The opportunity costs of incest are likely higher for women than for men (who can just get an extra, if defective, offspring) so incest will be of benefit to males over a broader range of parameter values than for females (see this paper for the general model). The law ought to protect the vulnerable in that zone of asymmetry between the sexes and a simple way to do this is by banning incest. But I can imagine unwitting incest between long-lost siblings. Perhaps the law should require vasectomy in these cases but not try to split apart a loving couple.
    And I like the fact that socialised medicine incentivises the government to diminish morbidity – especially if they have been delegated that authority by the people. Morality is (or is about) social coordination and this is one way to achieve it.

  • http://changelog.ca/ Charles Iliya Krempeaux

    What if incest were beneficial to children?

    Isn’t incest used in breeding dogs and other domesticated animals to fix certain characteristics. I can imagine that there are some measurement system that can find incest “beneficial” (for even humans). (Regardless of whether you or I find it “gross”.)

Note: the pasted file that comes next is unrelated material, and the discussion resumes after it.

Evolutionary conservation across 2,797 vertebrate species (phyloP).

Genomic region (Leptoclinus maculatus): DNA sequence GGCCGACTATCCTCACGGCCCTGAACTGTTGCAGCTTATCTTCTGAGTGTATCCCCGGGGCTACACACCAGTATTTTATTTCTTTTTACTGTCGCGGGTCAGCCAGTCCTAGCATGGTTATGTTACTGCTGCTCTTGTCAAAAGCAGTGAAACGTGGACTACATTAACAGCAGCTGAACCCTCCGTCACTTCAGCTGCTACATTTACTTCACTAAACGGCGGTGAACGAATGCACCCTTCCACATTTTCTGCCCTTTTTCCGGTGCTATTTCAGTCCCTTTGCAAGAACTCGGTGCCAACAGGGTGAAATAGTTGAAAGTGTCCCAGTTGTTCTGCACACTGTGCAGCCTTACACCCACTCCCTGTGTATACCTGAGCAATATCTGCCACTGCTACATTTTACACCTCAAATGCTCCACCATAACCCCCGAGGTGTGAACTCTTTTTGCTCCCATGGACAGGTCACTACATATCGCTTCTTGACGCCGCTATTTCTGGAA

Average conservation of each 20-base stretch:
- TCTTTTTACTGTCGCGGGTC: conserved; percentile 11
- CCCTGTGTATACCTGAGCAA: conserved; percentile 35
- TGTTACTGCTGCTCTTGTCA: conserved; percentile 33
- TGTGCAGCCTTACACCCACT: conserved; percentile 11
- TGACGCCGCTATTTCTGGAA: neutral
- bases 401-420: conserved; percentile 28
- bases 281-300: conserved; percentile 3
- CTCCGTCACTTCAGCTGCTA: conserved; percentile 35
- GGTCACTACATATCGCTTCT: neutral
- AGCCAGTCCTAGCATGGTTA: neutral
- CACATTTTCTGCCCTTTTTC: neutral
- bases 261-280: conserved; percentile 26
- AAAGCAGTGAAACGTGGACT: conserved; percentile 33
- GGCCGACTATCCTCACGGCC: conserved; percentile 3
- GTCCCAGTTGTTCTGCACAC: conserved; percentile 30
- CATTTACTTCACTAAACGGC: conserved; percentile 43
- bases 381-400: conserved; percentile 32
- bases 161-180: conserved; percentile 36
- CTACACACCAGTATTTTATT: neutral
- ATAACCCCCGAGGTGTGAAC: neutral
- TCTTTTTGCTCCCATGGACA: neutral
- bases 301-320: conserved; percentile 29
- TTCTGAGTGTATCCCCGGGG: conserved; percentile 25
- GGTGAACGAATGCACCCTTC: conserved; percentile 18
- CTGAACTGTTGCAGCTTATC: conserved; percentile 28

especially if they have been delegated that authority by the people

    I’ll silence the rational individualist in me for now, and not comment :-)

  • Julia

    It’s difficult enough going through puberty and maturing, if incest was legal and common enough that sexual relations with family members was no longer taboo, the safety and trust a teenager felt among family relationships would disappear. Part of becoming an adult is understanding what shields you put up between yourself and others before you engage or become interested in a sexual relationship with someone. Without legal ramifications the taboo would dissolve and as soon as a child started looking like an adult, sexual interest could be more likely to develop. If the adult or teen sibling was moral or unscrupulous, this switch from affection to attraction would damage the intimacy of the relationship and hurt emotional development of the teenager/young adult. And even as adults it can be more comfortable, healthy and freeing to have relationships with a group of people that you know aren’t going to hit on you. The ramifications of a society of people who have lost the safety from sexual dynamics bubble of familial relationship goes far beyond the chances of having a genetically effected child.